My name is Coal. Long ago I lived on the street. It was really, really cold one night. I sat in front of a door and howled. Patti felt sorry for me and took me inside. Where I stayed.
I'm old. I was neutered in 1994; you do the math.
I have extra toes. It seems to fascinate people. My paw can double as a spoon, which is handy. It also allows me to lift the ball out of the track on my favorite toy.
I have been on an airplane 2 times in my life. I didn't much like it.
My first trip was from New Jersey to Washington. I had 2 brothers and a sister with me, but the airline wouldn't take all 4 of us on the same flight, so I had to fly out on the first plane and sit in Washington waiting for the rest to arrive. It was a long day in a small box.
The new apartment had carpeting. I liked that.
My second trip was from Washington to Denmark. I shared a crate with Oscar. He pee'd on me. It wasn't a pleasant trip.
The new house is big but it doesn't have carpeting. Slippery!! I had to learn how to walk again.
I'm basically an indoor kind of guy. I wander outside now and then, but I get confused. One day I jumped out the bathroom window. Things outside made me nervous. I ran up a tree. Patti eventually convinced me to go back inside. When I go outside now, I only go to the terrace or the driveway. I like to roll over and scratch my back on the cement. If you catch me out there, I will immediately run back inside. Can't take any chances (see cold night above).
Sometimes I think I'm a dog. This is why I sleep on the doggy bed. This is also why I ignore my own water bowl and drink from the big bowl.
Today I was in the kitchen when the tall guy served food for the two big black slobbery ones. I stuck my head in Lexi's bowl and started to eat her food. She was confused.
Mission accomplished. I will go back to sleep now.
While the Danish government believes that I can read, write and speak Danish (after all, I did pass the test), I find my skills lacking and it frustrates me. By far, the hardest aspect of the language, for me, is understanding what people are saying. That and actually listening, rather than tuning them out, but that's a separate issue!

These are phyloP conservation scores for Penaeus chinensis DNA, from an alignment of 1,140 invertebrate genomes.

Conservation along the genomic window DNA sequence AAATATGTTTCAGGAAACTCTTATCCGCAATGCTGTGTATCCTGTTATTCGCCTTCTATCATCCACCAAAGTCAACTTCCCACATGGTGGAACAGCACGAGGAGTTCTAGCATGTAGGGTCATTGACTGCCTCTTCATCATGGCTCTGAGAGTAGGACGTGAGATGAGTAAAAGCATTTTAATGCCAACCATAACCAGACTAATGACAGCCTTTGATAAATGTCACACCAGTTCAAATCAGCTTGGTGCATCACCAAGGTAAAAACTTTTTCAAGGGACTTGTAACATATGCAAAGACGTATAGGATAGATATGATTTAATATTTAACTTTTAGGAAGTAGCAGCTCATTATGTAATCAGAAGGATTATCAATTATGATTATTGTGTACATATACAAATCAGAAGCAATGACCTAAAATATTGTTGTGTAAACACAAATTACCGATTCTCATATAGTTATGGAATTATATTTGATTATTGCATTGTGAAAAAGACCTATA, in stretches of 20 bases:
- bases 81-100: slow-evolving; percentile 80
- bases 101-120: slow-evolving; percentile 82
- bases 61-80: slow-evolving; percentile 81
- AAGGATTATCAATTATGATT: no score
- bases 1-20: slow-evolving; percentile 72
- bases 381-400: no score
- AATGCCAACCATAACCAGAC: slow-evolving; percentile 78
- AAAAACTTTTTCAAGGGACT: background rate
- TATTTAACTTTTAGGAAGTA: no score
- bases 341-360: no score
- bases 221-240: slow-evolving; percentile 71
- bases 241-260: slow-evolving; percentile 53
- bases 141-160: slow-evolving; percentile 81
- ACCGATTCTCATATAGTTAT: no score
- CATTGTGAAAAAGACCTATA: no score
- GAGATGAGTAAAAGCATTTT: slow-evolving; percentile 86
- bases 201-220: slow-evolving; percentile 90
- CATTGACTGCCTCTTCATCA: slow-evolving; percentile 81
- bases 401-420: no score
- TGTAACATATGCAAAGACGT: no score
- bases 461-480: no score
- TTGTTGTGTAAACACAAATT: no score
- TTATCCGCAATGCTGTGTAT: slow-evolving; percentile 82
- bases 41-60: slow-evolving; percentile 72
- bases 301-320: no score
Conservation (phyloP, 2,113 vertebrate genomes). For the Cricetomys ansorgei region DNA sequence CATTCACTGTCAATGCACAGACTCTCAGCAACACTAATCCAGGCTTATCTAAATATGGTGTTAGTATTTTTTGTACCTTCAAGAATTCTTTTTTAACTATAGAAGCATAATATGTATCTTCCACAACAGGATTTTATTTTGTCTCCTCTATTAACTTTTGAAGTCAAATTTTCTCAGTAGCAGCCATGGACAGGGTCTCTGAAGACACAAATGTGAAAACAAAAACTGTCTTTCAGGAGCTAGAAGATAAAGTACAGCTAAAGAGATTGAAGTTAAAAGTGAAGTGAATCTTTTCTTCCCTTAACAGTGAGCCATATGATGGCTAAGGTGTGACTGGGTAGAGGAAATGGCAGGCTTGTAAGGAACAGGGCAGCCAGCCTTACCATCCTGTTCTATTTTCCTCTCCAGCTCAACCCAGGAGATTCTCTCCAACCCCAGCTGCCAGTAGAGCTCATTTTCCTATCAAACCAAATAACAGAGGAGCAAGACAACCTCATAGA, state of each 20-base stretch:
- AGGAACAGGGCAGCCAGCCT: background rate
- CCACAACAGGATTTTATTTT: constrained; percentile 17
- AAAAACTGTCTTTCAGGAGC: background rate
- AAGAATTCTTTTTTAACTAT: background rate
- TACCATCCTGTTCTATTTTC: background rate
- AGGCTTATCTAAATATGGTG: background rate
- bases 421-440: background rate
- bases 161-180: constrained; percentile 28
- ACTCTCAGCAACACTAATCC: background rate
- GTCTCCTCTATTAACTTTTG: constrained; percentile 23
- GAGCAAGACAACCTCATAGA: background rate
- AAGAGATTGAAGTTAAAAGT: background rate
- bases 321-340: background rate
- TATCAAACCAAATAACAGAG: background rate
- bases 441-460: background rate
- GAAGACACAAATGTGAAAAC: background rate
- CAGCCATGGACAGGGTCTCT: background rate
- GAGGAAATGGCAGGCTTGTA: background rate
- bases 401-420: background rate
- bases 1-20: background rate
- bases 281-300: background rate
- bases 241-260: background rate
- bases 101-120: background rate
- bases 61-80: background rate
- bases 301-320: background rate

I've talked to others attempting to learn the language and to those who are more fluent than myself and the number one suggestion that I get is to turn on the TV. I can't actually watch the TV while I'm working, but everyone suggests that just having it on in the background will somehow penetrate my skull; subliminal learning apparently.
So today was day one of the experiment. I turned on the TV this morning and found Denmark's version of the Today show, "Go' morgen Danmark".
This is what I know, or more accurately, what I think I heard...
It's a nice morning in Denmark.
Something about a motorway. I don't know if something happened on a motorway or if something is going to happen on a motorway but I know that a motorway is somehow involved in something. Useful, yes?
Pia Kjærsgaard had something to say about something. She's the leader of the most conservative party in DK and most of what she says holds no interest for me other than outrage, so I didn't pay much attention to this part.
I think someone wrote a book about women's backsides through history. When it was popular to have a small butt and when it was popular for baby to 'have back'. And they talked about Pamela Anderson. And church bells were ringing in the background. The same segment was played again later - the church bells gave it away.
Tour d'France is coming. I think someone from the Saxo Bank team was interviewed.
It is a dark day for England after yesterday's loss in the World Cup. In a related matter, some woman wrote in asking for someone to explain 'off-sides'. I'm not sure if it was explained or not. Then again, I'm not sure I would understand it if someone explained it in English.